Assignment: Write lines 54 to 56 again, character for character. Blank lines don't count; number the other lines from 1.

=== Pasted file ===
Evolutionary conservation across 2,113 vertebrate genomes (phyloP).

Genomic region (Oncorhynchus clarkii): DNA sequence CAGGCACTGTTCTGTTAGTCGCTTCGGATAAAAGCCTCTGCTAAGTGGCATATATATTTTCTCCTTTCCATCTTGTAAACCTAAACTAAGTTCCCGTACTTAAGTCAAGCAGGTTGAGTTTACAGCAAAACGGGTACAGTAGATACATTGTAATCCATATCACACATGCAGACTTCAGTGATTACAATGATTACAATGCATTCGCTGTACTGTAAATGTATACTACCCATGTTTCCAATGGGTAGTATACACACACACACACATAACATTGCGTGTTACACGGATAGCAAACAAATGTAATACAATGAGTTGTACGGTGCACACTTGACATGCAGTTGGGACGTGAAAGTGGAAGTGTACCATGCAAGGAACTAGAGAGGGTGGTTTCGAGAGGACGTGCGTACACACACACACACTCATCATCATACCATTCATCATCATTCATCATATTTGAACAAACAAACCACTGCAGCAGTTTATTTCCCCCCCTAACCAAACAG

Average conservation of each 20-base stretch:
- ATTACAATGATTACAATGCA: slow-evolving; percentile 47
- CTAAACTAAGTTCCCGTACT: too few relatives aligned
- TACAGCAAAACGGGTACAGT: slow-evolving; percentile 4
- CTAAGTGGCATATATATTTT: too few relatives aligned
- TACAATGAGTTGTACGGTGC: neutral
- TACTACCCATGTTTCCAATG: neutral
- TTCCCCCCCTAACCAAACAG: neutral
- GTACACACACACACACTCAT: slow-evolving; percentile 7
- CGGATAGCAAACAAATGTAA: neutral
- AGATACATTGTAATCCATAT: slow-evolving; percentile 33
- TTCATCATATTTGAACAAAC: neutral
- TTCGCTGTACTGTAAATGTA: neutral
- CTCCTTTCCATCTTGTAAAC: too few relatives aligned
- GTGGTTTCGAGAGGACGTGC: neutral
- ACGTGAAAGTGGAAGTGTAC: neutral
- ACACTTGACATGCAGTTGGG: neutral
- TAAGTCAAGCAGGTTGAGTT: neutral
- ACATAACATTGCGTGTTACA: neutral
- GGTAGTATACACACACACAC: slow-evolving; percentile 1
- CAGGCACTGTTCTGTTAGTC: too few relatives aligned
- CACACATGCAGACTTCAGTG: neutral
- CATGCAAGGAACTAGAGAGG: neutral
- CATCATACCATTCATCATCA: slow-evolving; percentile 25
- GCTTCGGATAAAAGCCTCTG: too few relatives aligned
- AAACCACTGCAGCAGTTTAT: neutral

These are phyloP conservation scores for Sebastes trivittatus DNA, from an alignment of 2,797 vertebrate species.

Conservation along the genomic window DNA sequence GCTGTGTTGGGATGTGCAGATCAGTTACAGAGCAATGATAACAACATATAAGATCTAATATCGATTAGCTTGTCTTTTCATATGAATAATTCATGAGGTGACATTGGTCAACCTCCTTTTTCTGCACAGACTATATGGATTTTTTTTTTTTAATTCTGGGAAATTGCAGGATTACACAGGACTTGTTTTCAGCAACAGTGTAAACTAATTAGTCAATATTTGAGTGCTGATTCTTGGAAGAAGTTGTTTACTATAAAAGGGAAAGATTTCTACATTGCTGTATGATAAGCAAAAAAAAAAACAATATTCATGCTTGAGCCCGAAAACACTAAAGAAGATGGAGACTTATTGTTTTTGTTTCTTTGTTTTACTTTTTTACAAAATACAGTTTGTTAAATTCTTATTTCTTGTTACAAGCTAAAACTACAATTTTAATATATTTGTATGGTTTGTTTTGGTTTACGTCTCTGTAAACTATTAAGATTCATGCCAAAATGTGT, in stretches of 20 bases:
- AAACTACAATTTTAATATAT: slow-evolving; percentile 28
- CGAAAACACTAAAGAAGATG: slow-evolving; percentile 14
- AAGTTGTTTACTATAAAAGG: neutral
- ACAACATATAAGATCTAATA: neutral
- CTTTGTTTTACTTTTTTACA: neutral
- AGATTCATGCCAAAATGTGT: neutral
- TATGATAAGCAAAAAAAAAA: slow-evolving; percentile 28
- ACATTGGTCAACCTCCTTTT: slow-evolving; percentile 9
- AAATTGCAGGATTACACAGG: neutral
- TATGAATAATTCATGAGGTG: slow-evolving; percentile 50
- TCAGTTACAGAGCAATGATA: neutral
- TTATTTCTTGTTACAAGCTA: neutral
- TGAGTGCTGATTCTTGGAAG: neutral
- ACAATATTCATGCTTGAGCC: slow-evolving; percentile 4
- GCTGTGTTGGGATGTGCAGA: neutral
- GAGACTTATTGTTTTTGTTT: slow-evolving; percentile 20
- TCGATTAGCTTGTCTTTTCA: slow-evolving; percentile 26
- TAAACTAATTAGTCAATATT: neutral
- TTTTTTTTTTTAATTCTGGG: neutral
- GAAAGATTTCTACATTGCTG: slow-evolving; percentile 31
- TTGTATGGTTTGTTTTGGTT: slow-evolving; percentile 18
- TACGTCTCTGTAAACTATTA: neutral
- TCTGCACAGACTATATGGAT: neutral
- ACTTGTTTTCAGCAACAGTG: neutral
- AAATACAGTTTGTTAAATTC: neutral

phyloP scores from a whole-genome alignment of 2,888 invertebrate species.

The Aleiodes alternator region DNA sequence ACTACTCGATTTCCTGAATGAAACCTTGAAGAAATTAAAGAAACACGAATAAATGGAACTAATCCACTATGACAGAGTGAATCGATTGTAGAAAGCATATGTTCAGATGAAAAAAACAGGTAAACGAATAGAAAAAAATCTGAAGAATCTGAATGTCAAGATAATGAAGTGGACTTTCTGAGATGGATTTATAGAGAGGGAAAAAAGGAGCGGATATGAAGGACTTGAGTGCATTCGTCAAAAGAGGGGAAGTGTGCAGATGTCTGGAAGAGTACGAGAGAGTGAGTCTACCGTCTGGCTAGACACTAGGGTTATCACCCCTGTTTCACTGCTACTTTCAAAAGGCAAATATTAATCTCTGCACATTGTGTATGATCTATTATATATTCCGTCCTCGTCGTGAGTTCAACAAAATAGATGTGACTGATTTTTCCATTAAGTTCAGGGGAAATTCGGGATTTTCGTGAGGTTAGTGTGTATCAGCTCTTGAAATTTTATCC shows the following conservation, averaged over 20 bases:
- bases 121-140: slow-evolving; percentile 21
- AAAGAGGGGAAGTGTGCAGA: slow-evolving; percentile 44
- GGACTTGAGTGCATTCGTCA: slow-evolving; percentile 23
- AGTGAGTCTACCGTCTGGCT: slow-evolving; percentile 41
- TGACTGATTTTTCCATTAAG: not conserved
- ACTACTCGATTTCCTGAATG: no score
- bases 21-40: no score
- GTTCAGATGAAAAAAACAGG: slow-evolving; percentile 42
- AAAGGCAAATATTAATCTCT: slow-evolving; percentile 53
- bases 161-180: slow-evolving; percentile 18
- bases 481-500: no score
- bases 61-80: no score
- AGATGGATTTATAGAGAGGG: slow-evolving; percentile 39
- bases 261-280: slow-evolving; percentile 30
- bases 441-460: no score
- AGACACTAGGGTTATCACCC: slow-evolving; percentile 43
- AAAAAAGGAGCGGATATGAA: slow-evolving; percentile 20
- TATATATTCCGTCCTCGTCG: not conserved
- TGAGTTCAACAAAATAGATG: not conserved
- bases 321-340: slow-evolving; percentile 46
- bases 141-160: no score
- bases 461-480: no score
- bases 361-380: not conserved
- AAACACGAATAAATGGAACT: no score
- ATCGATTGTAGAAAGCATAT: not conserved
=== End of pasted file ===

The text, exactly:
- ACTTGTTTTCAGCAACAGTG: neutral
- AAATACAGTTTGTTAAATTC: neutral

phyloP scores from a whole-genome alignment of 2,888 invertebrate species.